The Newfoundland wolf was a subspecies of the gray wolf, which existed on the island of Newfoundland off the east coast of Canada. This extinct wolf was said to have been a large, white animal with a black stripe down its spine. European settlers were quick to view the wolf as a cattle killer, and so set out to destroy the island population by setting a bounty on the animal. The subspecies was not formally described until after its extinction. Appropriately, its scientific name means "Beothuk Wolf"—after the Native American inhabitants of Newfoundland (the Beothuk) who are likewise extinct.
The Northern Rocky Mountain Wolf is a subspecies of the grey wolf. They generally weighs 70–135 pounds and stands at 26-32 inches, making it one of the largest subspecies of the gray wolf in existence. It is a lighter colored animal than its southern brethren, the Southern Rocky Mountains Wolf, with a coat that includes far more white and less black. In general, the subspecies favors lighter colors, with black mixing in among them. The Northern Rocky Mountains Wolf preys primarily on the Rocky Mountain Elk, the Rocky Mountain mule deer, and the North American Beaver, though it is an opportunistic animal and will prey upon other species if the chance arises. But, for the most part, small prey animals do not make up a large part of its diet. When an individual or a pack is able to take down numerous prey, the amount a Northern Rocky Mountains Wolf eats daily will generally make up about 10-21% of its body mass, though there have been recorded instances of an individual eating up to 37% of its body mass. However, when prey is not as plentiful, Northern Rocky Mountains wolves are able to survive for considerably long periods of time while eating only small amounts. Cannibalism, in times of severe food shortage, occurs, as a pack will kill and eat an injured or weak member of the group.
Male red wolves are approximately 10% larger than females. Coat long, coarse; mostly brown and buff colored on the upper part of the body with some black along the backs. Muzzle long; nose pad wide and black; ears rufous; legs long; tail long, bushy, black tipped. Body is intermediate in size between the gray wolf and the coyote. The red wolf pup begins life with a slate or dark gray pelt with auburn-tinged fur visible on its head. As it matures, this color changes color to a mixture of buff, tawny, cinnamon and brown along the body and a black tipped tail; it often has black guard hairs too and sometimes presents with black or dark bars on its forelegs. Black or melanistic individuals once occurred; such individuals were more common in Florida and in western areas. The pelt molts once annually in the winter. Its muzzle is white furred around the lips. The red wolf is generally intermediate in size between the coyote and the gray wolf. However, the disproportionately long legs & large ears are two obvious features that separate red wolves from coyotes and gray wolves. Its overall appearance is more slender and gracile than that of a grey wolf.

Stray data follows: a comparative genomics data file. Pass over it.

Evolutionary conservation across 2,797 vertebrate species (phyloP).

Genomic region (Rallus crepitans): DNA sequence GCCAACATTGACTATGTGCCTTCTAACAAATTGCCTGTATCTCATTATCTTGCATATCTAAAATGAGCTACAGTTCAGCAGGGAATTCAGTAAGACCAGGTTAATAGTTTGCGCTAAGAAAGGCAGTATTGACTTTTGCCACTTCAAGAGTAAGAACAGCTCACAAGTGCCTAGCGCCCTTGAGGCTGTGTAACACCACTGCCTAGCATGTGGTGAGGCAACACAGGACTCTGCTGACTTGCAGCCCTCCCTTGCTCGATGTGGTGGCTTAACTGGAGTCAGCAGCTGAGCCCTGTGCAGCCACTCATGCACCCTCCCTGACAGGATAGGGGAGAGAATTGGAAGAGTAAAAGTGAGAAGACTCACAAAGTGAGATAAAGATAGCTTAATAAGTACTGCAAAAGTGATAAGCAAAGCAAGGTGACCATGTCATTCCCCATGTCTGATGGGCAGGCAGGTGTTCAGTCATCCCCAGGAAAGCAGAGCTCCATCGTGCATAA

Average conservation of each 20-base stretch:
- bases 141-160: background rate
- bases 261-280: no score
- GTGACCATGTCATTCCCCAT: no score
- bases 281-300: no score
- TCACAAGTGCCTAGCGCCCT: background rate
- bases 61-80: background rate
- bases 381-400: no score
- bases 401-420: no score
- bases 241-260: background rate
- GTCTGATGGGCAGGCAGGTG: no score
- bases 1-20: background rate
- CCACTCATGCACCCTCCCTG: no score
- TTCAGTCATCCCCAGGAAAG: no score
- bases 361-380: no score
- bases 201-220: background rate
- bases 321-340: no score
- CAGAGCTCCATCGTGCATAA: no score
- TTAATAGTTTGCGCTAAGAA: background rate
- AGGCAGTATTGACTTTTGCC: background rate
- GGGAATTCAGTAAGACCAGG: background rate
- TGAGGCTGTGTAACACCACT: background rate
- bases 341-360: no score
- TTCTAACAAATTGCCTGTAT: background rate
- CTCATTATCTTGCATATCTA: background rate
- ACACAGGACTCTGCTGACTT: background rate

The Southern Rocky Mountains Wolf was a subspecies of the gray wolf that used to roam in the regions in and around Nevada, Arizona, Utah, and Colorado. They became extinct in 1935.
The Southern Rocky Mountains Wolf was a medium-size wolf that weighed around 90 lbs on average. It is considered to have been the "second largest wolf in the United States". The coloring of the subspecies tended toward black, with lighter areas on the edges of its fur and white in various small patches. Their primary range type included "coniferous forests, woodlands, and adjacent grasslands", which was all included in the states that it used to roam.
The Texas Wolf was a subspecies of the gray wolf that primarily roamed in Texas and New Mexico. The subspecies became extinct in 1942, but was merged posthumously into a taxonomic category beneath the Mexican wolf. The subspecies was described as being dark colored, with mixtures of black and grey across its entire body and light patches of cinnamon coloring on the top of its head. It measured 135–150 cm in length, and weighed 27–36 kg, very similar in size and appearance to the Mogollon Mountain Wolf.
The Vacouver Island Wolf is very social with other wolves, and lives in packs of about five to thirty-five. It is an endangered subspecies, very shy, and is rarely seen by humans. Wolves at the Pacific Rim National Park Reserve area have been known to attack and kill unguarded domestic dogs. There are also two Vancouver Island Wolves at the Greater Vancouver Zoo. The Vancouver Island wolf is of medium size, measuring roughly 26 to 32 inches high, 4 to 5 feet from nose to end of tail, and weighing 65 to 90 pounds. It is usually a mix of grey, brown, and black. Occasionally, they are seen pure white. The wolf's main food sources are the Columbian black-tailed deer and the Roosevelt elk.








Wolf Dens
Dens may be a deep riverbank hollow, a cleft between rocks, a hollow log, a space under an upturned tree or a space under a rock overhang. Sometimes wolves will use abandoned dens of other animals. The alpha Male is very protective of the den. He will often act as a decoy, leading predators away from the den. The entrance to the den is about 20-28 inches wide and 15-20 inches high. Den sites are often near a source of water.
Wolf Pups
Wolf pups are born with their eyes closed
The wolf pups will open their eyes
The pups will begin to explore the den
The pups begin to eat meat and go outside the den
The pups begin traveling with the adult wolves
Wolf pups are usually born with blue eyes but after a year, they turn yellow.
Pup Growing Up
10-14 Days
3 Weeks
4-5 Weeks
6 Weeks


Two twins on a log
You gotta wonder what they are looking at
Who ya lookin' at?
For me? Why thank you
Copy cats
Whats uuuuuuup
Don't worry. I'll protect you
Thank you for viewing. I hope you enjoyed it.
This presentation was made by Jerico Wilson :)
Full transcript